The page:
Sean Payton looks back on his short stint as an assistant coach at the University of Maryland

Before he was a Super Bowl coach, before he was even an NFL coach, Saints coach Sean Payton was a Maryland Terrapin coach.

For a few months in the offseason at least. 

Maryland coach Mike Locksley hosted Payton on "Late Night With Locks" and remembered that when starting in College Park for the first time, he was told his job depended on what Payton picked - running backs or receivers. Payton, then-Terps head coach Ron Vanderlinden knew at the time, was an up-and-coming star in the coaching ranks who had coached Marshall Faulk at San Diego State and had spent the year before as the quarterbacks coach at Illinois. (Click here to see the press release from when he was hired). 

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"When I got hired at Maryland in '97," Locksley remembered, "I was told it would be either running backs or receivers. It all depends what Sean Payton wants to do. Sean Payton was a coach here from December through Signing Day of '97 and then went out to the Combine and got offered a quality control job with the Eagles and as your moving truck was coming to College Park to drop off a bunch of other stuff ... the moving truck just kept going."

Payton remembered the tumultuous time for the Terps as well. He came to College Park with former Illinois coach Lou Tepper, who was hired as the assistant head coach and defensive coordinator. "Coach Vanderlinden's trying to put his staff together, it's December, we're recruiting," he said. "And you've got to pick up your stuff on the fly, ready ready. And so you're hustling and one month Coach Tep decides he wanted to wait. And look, that was a big loss for (Vanderlinden) because Tep was like a father to him ... but Lou felt more comfortable going back. So that was change number one."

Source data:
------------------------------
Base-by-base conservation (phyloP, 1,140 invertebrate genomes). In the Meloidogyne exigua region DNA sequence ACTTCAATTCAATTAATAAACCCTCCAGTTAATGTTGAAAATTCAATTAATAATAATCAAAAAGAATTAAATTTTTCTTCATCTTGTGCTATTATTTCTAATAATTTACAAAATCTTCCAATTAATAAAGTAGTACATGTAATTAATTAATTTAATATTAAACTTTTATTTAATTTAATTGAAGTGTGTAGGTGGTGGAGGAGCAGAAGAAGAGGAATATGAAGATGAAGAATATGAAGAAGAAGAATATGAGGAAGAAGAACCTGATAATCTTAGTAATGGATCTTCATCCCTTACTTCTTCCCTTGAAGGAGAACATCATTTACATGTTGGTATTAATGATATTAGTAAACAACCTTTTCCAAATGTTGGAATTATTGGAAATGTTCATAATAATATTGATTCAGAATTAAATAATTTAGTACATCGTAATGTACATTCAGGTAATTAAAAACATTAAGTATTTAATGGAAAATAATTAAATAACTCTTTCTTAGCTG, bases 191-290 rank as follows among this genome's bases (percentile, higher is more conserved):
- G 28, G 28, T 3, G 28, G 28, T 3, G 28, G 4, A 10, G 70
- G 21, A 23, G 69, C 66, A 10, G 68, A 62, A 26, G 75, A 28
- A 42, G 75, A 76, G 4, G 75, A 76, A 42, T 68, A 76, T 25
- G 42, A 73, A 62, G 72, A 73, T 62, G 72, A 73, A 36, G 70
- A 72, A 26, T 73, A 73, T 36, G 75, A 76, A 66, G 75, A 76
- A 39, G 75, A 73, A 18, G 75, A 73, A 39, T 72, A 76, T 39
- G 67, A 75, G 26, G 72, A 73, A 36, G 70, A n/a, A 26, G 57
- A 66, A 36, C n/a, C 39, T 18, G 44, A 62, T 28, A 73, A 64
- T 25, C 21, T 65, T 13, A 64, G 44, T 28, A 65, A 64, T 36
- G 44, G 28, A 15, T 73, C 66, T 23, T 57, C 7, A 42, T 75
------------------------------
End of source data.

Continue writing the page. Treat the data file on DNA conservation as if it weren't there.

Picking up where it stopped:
Three weeks later, another assistant, Terry Malone left for another job to be closer to his father, who was sick at the time.

"So (Vanderlinden) was good and came into the staff meeting and said 'anybody else who wants to get out of here now?'" Payton remembered. "And we're all looking around saying 'this isn't going to affect us.' And three days later I'm like man I'm that person. I was third person out of the bank. You don't want to be the third person out of the bank."

Payton left the Terps for a quality control job with the Eagles, not even coaching a game for the Terps. But he did leave a bit of a legacy, according to Locksley.

In his short time with the Terps, Locksley said, Payton played a role in getting Maryland great Lamont Jordan to play at College Park. 

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Maryland football hoping for good news with Flowers DT Tommy Akingbesote's announcement

Maryland football hoping for good news with Flowers DT Tommy Akingbesote's announcement

Maryland's future defense is in the running for a huge boost on Wednesday.

Flowers High School defensive tackle Tommy Akingbesote posted on Twitter on Tuesday that he will be announcing his commitment at 6 P.M. on Wednesday. According to 247sports.com, the race is between the Terps and Virginia Tech - though a myriad of other schools are also listed as possibilities.

Terps coach Mike Locksley has already had two 4-star defensive linemen commit: Demeioun Robinson from Quince Orchard is ranked third in the state and 58th in the country overall. And another Flowers player, Marcus Bradley, who is ranked 9th in the state and No. 186 in the country is heading to College Park.

 Akingbesote is ranked 16th in the state according to 247Sports.com's rankings.